Presently, the Commission is pleased to note that a lot of the companies are engaging with the B-BBEE Commission for advice in implementing the initiatives. She agreed to provide the list of top ten government entities in terms of value that were not complying with B-BBEE. Although there was no previous repository for information on the effect of B-BBEE on the market, the study has been commissioned based on legal empowerment to prepare reports and efforts are being made to collate the information so the Committee receives the report.

The Commission was investigating the transformation credentials of CPS and would address this issue. The position of B-BBEE is that when Government is issuing contracts there is a need to comply with BEE guidelines. During the brief presented to the Committee last year, there was a call to give more money to the NEF to ensure capital release to black industrialists to grow black enterprises. Hence enterprise development was introduced to extend the availability of investment finance to fund investments that were black owned. The Commission was looking at support in terms of funds given to black people to acquire shares in companies and enforce plans that would enhance new black suppliers to government entities.

The trends on fronting had been raised and the Commission is working on removing elements of fronting in black ownership of companies. Licences to insurance firms are supposed to be issued based on the implementation of B-BBEE guidelines. Some incentives has been introduced and she reported that clauses such as government would not deal with entities that do not favour B-BBEE have been introduced because the Commission has noted that some entities (mining sector) fire blacks after they have received their licences.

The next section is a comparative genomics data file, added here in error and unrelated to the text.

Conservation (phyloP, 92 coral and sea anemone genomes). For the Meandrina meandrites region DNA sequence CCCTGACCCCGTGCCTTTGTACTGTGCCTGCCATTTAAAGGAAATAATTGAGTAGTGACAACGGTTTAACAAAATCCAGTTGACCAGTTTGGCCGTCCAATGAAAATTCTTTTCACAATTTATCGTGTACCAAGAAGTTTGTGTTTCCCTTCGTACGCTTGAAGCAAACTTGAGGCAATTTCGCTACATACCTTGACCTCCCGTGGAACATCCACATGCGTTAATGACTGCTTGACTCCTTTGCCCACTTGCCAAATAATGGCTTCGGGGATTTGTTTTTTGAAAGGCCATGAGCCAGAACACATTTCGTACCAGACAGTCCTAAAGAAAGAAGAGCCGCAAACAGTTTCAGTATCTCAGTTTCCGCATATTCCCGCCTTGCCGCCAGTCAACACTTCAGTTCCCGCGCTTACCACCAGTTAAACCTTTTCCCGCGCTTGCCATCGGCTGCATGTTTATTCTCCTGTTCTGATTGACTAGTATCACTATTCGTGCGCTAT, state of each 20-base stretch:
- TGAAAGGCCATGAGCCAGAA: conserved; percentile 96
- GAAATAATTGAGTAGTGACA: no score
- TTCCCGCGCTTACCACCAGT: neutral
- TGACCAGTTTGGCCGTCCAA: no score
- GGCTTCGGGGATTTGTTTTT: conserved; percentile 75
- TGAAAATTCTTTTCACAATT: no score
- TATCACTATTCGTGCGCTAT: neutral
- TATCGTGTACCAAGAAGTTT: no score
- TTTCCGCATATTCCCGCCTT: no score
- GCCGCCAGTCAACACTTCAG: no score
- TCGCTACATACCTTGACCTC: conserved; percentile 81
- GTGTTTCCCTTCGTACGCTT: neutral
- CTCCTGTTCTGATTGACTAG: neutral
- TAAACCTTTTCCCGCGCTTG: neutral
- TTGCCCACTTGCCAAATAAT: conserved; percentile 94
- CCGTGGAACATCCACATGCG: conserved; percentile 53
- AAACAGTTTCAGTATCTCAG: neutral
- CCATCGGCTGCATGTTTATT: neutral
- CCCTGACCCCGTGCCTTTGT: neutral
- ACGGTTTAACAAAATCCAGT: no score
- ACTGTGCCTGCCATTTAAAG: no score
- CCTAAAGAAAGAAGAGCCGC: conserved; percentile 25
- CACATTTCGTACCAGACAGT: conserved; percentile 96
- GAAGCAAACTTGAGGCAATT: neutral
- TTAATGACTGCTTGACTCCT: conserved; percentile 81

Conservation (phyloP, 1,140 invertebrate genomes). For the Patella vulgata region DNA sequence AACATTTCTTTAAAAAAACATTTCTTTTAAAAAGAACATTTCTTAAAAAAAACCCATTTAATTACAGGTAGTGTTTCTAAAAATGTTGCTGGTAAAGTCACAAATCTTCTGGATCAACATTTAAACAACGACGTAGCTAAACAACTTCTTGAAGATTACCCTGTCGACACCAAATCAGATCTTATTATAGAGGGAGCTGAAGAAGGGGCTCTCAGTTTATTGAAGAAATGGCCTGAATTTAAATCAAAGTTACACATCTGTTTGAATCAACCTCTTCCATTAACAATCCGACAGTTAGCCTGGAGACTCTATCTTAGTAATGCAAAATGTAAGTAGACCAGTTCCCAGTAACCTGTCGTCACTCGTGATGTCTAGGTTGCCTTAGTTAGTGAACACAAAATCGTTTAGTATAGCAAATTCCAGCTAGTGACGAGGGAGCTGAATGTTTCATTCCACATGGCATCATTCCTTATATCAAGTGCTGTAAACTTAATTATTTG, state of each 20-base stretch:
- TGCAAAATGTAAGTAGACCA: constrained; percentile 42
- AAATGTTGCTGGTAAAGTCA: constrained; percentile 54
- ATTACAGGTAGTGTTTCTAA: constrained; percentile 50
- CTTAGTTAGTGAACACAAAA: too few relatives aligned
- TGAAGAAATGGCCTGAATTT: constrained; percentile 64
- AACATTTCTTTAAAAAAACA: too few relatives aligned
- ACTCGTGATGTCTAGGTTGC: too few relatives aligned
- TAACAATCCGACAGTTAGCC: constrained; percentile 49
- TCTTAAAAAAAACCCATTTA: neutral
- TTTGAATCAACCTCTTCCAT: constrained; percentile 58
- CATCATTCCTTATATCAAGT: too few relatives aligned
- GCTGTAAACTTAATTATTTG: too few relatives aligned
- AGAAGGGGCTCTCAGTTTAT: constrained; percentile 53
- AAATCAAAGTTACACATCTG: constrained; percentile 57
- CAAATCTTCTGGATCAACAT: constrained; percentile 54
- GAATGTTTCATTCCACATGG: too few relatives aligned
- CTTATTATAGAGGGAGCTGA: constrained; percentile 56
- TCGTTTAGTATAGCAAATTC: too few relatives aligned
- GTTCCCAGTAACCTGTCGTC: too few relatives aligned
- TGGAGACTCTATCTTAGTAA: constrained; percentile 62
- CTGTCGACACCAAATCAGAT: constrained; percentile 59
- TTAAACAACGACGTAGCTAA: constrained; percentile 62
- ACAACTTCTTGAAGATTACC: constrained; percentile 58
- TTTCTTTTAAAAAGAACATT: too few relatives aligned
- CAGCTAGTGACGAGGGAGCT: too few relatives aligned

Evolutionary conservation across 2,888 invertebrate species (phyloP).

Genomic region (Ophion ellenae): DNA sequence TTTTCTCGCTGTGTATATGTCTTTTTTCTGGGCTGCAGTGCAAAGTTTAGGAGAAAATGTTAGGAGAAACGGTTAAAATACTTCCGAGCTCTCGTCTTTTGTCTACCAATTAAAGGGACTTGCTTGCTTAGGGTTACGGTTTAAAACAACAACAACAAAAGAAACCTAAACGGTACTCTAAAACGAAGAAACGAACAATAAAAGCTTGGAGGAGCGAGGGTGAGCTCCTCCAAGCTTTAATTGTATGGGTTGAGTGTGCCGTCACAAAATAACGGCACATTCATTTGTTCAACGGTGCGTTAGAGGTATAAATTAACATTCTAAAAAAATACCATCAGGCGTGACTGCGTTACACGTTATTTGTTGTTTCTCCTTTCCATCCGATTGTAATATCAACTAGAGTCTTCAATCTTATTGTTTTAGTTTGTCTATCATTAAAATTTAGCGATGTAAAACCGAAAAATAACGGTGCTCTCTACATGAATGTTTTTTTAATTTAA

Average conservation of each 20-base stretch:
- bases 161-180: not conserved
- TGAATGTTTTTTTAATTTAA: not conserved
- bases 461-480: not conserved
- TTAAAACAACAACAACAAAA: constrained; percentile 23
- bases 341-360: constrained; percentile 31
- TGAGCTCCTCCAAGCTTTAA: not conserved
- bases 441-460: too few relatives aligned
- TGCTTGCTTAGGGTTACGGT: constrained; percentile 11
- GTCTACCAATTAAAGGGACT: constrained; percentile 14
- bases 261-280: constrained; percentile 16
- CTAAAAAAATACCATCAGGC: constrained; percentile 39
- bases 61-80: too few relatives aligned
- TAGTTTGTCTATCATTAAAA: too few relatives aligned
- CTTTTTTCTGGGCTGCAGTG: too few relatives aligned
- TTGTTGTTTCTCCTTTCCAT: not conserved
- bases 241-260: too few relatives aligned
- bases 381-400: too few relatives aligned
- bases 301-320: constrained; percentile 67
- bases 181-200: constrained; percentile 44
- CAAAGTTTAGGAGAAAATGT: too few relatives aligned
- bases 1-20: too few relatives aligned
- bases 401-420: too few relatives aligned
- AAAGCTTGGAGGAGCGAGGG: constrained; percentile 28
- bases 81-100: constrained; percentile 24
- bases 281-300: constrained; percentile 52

The Chairperson remarked that the Committee needed to engage more with the Commission so as to find out more about the situation.

Mr Williams requested a list of government department that were continually giving contracts to non-compliant organisations in addition to the top ten government entities in terms of value that were not complying with B-BBEE requirements.

Mr Alberts asked about the possibility of banking expansions to create value for poor black and white people by using the existing banks as leverage. He asked the Commission to look at the possibility of co-operative banking expansions that could be used to the advantage of local people.